Volunteer Fundraiser Dilemma Illustrates Big Issues in P2P Fundraising
I have spoken at and attended many of my clients’ national leadership meetings supporting their peer-to-peer income streams. I have been in a lot of bars and conference hotels and had a lot of conversations with a lot of volunteer leaders about how they came to be there. I met Jean Duffy at the American Foundation for Suicide Prevention (AFSP) conference in Little Rock, Ark., this year.
Over a glass of wine, Jean shared with me her personal story of losing her son to suicide. There were tears—all of them mine. Her demeanor was a steely-eyed, "going to do something about this." Her personal philosophy is "I want to change the world—one person, one moment at time, transforming our family's tragic loss of a loved one into a legacy of faith, hope and love." I am honored that she asked me for help.
Her dilemma is typical of what staff and volunteers face each and every day as they try to support their missions. Here are ground-level intervention ideas from a conversation with Jean, who is the director of the Tour for Hope, an Omaha, Neb., cycling event benefiting AFSP that she created and manages as a volunteer. Her issues illustrate the very same conversations I have with clients at the national level regarding event structure.
Jean Duffy: I am coordinating a bicycling event to raise funds for AFSP. My (volunteer) board pressured me to have a $50 registration fee and no fundraising (required minimums). At this time, $50 is a high registration for a charity bike ride here in Omaha, Neb.
Katrina VanHuss: Your board, in the absence of better information, is thinking, "If we just charge a registration fee, we at least get that money." What [the board members] don’t know is that they changed the entire nature of the outing. With a registration fee, several things happen. Riders expect more and expect differently. If you set a price, you have to define and deliver something tangible. “Hope” is not something that works with a price tag. Second, riders don’t anticipate they need to do more, like fundraise. They bought their experience; then they are done. At the outset of creating an event, we have to decide whether we are in a margin business or whether we are fundraising. Nothing wrong with either, but deciding and understanding the implications of that decision keeps us away from disappointing results. If we go with a margin model (with a sale price called a registration fee and/or minimum fundraising), then we have to dedicate ourselves to creating a great event in which people will pay, with a registration fee and minimum fundraising being the sale price. We have to maximize profit. If we go the other way (called a social relationship), then we count on recruiting mission-connected folk with the promise of impacting the mission, not necessarily a wonderful cycling event. These folks will fundraise voluntarily at higher levels with proper handling.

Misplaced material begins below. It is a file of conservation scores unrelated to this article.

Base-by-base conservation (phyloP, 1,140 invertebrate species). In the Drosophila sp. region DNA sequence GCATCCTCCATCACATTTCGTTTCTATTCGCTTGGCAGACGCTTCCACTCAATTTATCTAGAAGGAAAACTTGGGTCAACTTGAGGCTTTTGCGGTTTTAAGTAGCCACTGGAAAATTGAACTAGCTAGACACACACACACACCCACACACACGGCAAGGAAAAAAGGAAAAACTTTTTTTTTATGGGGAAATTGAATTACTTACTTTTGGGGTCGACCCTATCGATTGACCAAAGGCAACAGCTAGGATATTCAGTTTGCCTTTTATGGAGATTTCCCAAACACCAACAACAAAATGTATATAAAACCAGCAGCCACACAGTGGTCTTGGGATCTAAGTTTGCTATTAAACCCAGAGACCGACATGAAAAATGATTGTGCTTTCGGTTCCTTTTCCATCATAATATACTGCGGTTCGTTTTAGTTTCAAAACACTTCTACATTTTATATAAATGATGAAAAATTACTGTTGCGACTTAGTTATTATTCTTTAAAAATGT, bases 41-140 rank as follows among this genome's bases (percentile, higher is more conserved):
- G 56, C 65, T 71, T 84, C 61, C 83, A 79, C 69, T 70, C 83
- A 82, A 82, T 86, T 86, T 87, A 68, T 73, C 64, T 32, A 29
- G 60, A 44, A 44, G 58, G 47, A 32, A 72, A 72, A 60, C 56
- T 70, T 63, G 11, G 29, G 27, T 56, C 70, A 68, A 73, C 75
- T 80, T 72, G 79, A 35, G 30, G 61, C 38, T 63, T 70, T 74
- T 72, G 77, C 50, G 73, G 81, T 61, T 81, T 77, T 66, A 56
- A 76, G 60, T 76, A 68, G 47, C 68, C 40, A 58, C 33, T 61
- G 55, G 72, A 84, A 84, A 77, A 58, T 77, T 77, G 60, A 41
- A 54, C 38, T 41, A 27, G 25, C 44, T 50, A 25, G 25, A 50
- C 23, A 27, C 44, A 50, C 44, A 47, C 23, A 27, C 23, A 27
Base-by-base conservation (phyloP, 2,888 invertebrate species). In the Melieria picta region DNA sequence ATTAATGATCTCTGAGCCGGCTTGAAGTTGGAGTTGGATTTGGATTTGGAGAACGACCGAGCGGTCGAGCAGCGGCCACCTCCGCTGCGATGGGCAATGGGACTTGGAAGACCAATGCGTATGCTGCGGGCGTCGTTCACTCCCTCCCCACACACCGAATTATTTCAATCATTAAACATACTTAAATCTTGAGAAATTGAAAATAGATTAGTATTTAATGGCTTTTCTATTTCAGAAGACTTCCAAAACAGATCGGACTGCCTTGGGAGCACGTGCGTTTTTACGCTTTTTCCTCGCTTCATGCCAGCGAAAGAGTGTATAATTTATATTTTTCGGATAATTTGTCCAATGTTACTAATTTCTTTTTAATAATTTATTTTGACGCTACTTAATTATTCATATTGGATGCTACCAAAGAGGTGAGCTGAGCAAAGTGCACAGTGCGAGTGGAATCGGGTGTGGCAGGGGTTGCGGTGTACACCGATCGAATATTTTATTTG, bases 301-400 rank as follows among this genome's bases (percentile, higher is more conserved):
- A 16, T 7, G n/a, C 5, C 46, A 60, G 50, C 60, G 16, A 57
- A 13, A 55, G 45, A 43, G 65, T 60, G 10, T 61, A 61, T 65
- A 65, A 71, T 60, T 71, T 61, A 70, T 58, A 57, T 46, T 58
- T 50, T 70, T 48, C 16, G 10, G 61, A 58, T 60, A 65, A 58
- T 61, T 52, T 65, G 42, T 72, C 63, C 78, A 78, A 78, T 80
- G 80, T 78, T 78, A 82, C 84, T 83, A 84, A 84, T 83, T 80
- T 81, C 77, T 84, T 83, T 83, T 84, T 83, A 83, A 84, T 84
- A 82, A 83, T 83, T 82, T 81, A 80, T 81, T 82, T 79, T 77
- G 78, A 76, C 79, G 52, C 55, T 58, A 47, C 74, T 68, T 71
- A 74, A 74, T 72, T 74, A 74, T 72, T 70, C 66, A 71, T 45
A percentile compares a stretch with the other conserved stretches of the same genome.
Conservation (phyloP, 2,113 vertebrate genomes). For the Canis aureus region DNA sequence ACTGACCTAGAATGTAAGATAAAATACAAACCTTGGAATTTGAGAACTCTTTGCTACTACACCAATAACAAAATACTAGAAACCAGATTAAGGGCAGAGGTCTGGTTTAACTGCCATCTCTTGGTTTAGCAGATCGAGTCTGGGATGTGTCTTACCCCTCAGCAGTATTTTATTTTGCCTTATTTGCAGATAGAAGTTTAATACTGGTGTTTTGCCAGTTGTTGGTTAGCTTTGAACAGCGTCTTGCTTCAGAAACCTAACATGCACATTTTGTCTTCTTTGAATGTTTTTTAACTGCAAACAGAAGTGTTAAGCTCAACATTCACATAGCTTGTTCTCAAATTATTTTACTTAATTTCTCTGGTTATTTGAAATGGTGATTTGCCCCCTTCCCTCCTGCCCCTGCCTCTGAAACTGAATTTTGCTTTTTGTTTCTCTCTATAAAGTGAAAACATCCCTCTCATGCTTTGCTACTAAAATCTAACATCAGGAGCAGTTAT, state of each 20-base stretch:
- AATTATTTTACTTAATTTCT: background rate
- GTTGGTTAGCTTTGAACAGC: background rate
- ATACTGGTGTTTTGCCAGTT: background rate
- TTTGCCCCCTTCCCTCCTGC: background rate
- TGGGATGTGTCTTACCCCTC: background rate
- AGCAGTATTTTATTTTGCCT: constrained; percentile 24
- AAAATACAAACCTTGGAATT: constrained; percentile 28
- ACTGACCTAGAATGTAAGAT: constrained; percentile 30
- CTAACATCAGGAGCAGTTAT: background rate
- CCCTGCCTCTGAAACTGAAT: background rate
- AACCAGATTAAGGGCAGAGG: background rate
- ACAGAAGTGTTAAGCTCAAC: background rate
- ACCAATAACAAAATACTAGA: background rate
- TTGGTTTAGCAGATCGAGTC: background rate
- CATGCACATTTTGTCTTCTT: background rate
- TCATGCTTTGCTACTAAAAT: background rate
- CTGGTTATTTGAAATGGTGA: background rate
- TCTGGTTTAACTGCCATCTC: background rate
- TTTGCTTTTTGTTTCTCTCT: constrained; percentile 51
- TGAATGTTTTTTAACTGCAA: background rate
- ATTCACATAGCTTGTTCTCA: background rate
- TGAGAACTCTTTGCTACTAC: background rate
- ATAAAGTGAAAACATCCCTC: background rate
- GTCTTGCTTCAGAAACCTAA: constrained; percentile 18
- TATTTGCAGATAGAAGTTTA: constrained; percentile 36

JD: We tried initially to accomplish the "margin business," but couldn't break into the crowded charity bike ride scene here. Many mission-minded folks did ride, but the initial numbers were 67 percent of our riders were not previously impacted by suicide loss. Our per-cyclist funds raised dropped precipitously when we went to the $50 fee; a few top fundraisers and cost reductions pulled us through to "make money." I am trying to intrinsically motivate cyclists and volunteers to fundraise by offering custom "Tour for Hope" Dri-Fit tech T-shirts (no ordinary shirts for cyclists) for $200 fundraising level and a custom bicycle jersey for $500 fundraising level. How can I influence their behavior more? The event is May 22, and I have about 10 riders on Facebook [and] about 50 to 75 people say they are coming/interested in the ride.